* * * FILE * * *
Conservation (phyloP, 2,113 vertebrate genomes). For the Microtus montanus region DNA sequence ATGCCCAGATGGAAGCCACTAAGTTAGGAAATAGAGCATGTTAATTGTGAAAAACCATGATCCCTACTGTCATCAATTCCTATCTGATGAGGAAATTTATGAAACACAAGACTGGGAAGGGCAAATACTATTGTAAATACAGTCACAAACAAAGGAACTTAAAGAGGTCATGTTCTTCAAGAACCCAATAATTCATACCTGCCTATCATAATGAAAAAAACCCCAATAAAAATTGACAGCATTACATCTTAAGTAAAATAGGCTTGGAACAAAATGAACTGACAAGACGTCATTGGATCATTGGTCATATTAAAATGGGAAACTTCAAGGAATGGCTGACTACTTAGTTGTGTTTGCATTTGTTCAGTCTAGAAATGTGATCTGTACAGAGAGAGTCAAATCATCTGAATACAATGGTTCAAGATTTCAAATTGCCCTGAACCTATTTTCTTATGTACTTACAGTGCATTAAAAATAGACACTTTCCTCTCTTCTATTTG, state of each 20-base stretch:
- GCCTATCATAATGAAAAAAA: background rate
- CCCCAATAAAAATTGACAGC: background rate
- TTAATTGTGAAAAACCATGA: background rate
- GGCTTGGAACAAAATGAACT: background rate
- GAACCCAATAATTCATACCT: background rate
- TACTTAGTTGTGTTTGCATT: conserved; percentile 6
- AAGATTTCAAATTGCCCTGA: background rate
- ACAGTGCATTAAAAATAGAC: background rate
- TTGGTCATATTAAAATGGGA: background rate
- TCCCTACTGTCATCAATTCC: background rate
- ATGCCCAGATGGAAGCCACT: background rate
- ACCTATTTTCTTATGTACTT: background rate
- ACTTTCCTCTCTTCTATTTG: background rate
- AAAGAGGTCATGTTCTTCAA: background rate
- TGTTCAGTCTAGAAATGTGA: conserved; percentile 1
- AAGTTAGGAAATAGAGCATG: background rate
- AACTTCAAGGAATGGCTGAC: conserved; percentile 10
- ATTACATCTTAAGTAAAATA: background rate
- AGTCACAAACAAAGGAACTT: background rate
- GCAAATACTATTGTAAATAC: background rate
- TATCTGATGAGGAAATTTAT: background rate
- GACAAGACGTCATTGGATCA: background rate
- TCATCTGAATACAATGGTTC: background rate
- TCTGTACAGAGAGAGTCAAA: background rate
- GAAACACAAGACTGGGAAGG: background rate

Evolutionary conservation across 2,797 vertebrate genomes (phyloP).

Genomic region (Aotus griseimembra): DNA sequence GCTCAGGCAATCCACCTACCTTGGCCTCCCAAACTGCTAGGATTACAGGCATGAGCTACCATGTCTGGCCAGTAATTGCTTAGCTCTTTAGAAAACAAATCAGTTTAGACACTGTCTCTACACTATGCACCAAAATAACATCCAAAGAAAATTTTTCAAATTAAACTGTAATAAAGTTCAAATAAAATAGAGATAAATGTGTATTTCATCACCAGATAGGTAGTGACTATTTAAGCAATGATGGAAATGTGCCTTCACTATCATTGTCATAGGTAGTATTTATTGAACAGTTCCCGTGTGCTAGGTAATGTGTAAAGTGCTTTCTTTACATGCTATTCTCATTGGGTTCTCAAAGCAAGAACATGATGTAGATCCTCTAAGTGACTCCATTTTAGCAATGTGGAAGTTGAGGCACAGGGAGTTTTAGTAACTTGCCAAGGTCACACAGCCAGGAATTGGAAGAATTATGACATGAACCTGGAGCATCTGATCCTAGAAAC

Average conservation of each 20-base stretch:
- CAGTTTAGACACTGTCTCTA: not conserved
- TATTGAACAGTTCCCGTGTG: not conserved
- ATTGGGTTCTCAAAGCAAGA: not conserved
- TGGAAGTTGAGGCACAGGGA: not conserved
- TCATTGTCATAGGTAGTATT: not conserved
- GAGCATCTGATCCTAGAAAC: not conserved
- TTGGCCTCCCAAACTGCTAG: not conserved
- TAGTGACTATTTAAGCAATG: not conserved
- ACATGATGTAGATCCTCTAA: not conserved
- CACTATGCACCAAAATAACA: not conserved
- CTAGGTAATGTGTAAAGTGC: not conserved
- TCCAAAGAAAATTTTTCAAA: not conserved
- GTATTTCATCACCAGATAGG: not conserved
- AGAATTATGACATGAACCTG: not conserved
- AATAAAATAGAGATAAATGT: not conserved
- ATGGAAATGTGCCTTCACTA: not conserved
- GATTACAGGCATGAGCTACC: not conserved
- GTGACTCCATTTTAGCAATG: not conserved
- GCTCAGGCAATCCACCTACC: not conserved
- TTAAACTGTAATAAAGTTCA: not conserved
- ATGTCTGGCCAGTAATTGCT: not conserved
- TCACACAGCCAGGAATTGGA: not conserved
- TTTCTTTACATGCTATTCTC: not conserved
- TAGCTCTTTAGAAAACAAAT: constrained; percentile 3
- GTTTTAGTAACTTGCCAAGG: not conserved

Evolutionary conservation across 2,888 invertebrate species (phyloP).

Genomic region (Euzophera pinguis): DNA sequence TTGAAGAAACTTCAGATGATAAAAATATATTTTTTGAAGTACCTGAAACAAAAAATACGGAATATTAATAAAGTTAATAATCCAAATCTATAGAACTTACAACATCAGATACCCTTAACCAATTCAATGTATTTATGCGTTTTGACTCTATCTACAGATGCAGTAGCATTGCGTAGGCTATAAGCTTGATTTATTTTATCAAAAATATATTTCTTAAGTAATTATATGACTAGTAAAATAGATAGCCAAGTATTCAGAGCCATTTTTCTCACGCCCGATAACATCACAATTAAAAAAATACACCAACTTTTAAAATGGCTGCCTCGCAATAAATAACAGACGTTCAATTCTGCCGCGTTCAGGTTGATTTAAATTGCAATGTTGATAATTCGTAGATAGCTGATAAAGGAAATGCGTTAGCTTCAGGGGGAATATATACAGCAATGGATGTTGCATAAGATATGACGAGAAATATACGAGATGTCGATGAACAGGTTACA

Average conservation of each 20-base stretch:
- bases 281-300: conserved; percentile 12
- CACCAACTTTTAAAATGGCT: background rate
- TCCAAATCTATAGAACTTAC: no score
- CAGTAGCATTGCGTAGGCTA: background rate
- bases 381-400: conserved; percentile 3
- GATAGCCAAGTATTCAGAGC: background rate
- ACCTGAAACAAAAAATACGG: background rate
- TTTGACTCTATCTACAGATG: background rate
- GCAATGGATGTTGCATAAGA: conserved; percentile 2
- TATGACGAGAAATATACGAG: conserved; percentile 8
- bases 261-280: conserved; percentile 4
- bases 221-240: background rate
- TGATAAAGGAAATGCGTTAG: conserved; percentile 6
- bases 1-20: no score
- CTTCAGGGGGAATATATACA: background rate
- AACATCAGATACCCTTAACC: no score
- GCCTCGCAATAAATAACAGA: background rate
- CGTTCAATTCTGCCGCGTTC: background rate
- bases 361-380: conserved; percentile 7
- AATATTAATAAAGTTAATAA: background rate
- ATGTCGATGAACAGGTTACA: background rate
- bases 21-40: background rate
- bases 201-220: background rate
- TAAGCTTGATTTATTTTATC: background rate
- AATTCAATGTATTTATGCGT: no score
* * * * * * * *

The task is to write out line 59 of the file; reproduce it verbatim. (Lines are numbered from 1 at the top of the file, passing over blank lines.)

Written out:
- CACCAACTTTTAAAATGGCT: background rate